A New York investment fund manager has admitted stealing nearly $100 million of investors’ money in a Ponzi scheme that helped fund his interest in a Hamptons resort.
Brian Callahan, of Old Westbury, pleaded guilty Tuesday in U.S. District Court in Central Islip to securities fraud and wire fraud.
He could face up to 20 years in prison on each count when he is sentenced Aug. 8.
Federal prosecutors indicted the 44-year-old Callahan and his brother-in-law, Adam J. Manson, in August 2013.
Callahan was accused of raising more than $118 million from at least 40 investors between 2006 and 2012.
Despite assuring the investors the money would be invested in mutual funds, hedge funds and other securities, Callahan “siphoned off” about $96 million, prosecutors said.
Among the victims of the scheme were the Montauk, N.Y., volunteer fire department and a Maryland investor, who reported losing $11 million.
Prosecutors said Callahan fraudulently diverted $600,000 in the fire department’s funds to the Panoramic View.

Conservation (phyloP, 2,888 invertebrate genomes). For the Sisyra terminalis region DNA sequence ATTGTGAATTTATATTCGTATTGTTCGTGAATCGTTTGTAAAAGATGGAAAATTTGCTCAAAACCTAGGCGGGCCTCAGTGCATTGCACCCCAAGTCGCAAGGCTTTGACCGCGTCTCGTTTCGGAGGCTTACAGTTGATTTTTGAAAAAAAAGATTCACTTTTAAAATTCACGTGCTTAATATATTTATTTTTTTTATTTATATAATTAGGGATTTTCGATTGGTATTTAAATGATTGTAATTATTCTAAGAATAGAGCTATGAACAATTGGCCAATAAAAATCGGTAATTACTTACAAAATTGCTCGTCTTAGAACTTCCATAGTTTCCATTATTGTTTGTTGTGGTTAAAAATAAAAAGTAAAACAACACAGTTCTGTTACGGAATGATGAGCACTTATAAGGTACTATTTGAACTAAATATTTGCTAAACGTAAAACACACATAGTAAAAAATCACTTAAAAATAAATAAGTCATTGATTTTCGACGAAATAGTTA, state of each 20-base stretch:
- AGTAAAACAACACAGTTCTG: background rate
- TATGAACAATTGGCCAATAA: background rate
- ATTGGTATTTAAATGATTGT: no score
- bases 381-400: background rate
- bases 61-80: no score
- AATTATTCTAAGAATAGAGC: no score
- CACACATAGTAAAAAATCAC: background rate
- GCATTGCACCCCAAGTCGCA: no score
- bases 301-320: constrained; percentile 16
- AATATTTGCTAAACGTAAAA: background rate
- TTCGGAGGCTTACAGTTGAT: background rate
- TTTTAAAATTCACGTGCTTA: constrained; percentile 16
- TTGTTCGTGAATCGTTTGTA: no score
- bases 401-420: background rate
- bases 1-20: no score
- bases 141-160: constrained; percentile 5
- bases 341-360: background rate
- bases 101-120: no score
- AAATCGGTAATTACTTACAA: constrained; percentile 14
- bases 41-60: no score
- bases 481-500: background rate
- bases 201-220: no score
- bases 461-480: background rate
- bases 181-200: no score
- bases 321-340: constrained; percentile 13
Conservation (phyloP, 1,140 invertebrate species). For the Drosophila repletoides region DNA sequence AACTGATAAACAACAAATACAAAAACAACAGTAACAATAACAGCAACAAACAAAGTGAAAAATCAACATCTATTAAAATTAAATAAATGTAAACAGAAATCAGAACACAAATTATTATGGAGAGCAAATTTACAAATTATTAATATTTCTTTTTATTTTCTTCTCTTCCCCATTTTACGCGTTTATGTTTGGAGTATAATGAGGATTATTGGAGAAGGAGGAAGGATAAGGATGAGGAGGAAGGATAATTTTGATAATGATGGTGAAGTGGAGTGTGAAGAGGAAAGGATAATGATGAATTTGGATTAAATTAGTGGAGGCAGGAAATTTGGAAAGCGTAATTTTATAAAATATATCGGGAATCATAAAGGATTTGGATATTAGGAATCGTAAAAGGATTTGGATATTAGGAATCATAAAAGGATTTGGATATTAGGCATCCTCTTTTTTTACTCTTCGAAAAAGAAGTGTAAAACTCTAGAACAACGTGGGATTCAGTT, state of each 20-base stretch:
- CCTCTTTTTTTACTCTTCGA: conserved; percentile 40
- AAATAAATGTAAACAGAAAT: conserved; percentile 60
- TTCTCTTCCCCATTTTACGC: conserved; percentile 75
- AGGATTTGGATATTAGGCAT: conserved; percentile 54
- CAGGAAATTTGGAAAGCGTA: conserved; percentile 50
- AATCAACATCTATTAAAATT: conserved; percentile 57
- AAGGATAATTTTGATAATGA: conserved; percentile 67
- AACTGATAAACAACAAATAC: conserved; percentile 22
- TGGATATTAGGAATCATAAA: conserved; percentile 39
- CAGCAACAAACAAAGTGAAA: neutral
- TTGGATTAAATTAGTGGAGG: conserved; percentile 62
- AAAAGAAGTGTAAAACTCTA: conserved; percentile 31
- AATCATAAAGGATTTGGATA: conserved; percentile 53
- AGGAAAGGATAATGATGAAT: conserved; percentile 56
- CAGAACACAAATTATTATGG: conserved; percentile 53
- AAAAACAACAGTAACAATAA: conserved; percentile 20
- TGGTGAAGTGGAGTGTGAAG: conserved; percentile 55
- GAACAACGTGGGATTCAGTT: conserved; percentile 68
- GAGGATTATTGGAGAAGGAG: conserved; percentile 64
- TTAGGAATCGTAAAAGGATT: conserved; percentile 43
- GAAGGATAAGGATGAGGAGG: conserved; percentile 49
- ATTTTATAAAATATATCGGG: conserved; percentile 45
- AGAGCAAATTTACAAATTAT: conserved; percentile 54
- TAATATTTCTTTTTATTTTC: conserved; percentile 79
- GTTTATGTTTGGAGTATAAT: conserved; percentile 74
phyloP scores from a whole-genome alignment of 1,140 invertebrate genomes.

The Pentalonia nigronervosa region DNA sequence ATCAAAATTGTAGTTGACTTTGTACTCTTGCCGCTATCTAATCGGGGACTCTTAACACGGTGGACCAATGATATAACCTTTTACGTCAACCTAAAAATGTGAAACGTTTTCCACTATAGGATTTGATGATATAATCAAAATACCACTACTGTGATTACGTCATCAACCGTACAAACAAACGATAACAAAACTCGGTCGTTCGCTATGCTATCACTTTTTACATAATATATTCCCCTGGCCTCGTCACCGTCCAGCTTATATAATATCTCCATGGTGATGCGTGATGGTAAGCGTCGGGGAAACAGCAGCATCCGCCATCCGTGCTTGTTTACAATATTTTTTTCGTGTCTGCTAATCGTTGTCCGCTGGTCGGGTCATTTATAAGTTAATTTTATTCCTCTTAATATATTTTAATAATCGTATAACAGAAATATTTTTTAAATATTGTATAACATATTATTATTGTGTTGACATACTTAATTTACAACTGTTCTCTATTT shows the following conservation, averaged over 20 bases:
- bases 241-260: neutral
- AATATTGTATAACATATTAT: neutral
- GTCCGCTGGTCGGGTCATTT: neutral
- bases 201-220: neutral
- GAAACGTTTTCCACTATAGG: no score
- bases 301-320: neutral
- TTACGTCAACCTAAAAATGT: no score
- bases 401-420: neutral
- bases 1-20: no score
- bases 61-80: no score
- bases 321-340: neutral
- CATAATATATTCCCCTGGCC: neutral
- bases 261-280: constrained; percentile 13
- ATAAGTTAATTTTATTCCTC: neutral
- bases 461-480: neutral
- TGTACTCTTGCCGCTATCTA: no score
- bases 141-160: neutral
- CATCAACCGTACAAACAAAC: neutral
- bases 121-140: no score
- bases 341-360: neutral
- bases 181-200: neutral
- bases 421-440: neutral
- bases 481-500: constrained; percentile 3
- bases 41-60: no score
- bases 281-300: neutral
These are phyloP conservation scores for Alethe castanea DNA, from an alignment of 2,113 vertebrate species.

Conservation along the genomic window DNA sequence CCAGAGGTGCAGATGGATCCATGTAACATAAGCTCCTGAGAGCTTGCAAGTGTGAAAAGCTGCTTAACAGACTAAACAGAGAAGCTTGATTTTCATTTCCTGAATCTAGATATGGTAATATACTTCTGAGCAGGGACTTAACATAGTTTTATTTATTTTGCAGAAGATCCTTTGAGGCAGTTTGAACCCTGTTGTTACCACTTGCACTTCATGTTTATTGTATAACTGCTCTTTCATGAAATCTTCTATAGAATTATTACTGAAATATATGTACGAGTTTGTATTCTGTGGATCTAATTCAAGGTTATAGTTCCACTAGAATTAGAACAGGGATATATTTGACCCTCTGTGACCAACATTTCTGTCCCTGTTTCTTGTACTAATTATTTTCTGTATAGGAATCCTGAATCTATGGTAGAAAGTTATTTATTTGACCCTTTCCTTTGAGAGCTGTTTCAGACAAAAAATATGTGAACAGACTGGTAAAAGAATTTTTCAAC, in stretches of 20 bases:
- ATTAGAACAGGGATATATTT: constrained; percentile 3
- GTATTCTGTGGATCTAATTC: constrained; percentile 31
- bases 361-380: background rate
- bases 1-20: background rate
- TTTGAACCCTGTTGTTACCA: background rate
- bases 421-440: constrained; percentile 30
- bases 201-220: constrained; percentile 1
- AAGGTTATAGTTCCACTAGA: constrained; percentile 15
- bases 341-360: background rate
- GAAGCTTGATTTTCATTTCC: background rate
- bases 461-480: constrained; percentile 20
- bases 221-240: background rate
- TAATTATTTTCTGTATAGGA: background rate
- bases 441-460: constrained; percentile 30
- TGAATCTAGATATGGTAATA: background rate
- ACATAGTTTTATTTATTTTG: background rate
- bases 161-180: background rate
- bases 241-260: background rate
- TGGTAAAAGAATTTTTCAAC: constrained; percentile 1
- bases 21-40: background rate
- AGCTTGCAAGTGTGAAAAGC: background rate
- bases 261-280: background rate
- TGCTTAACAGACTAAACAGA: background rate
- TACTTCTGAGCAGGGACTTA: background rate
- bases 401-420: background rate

Besides the Montauk resort, Callahan also purchased expensive cars and homes in Old Westbury and Westhampton, N.Y.
He also sent fake account statements to investors claiming their investments were performing well.
Some of the money was used to purchase the Panoramic View, described in court papers as “an unprofitable 117-unit beachfront resort and residence development in Montauk, N.Y.”
The resort, on the far eastern tip of Long Island, is co-owned by Manson, who was charged with lying to an auditor looking into Callahan’s investment funds, allegedly providing fake documents, bogus promissory notes and doctored balance sheets.
“To conceal their status as business failures, the defendants employed all the tricks in the typical con man’s bag,” U.S. Attorney Loretta Lynch said in announcing the charges. “They created fake documents, stole a person’s identity and engaged in forgery. The defendants allegedly lied to the lender, they lied to the auditor, and Callahan repeatedly lied to his investors.”
The case against Manson, who has pleaded not guilty, is pending, according to a spokesman for the U.S. Attorney’s office.
Callahan also faces millions in fines, and authorities have taken action to seize the resort and other homes he owns.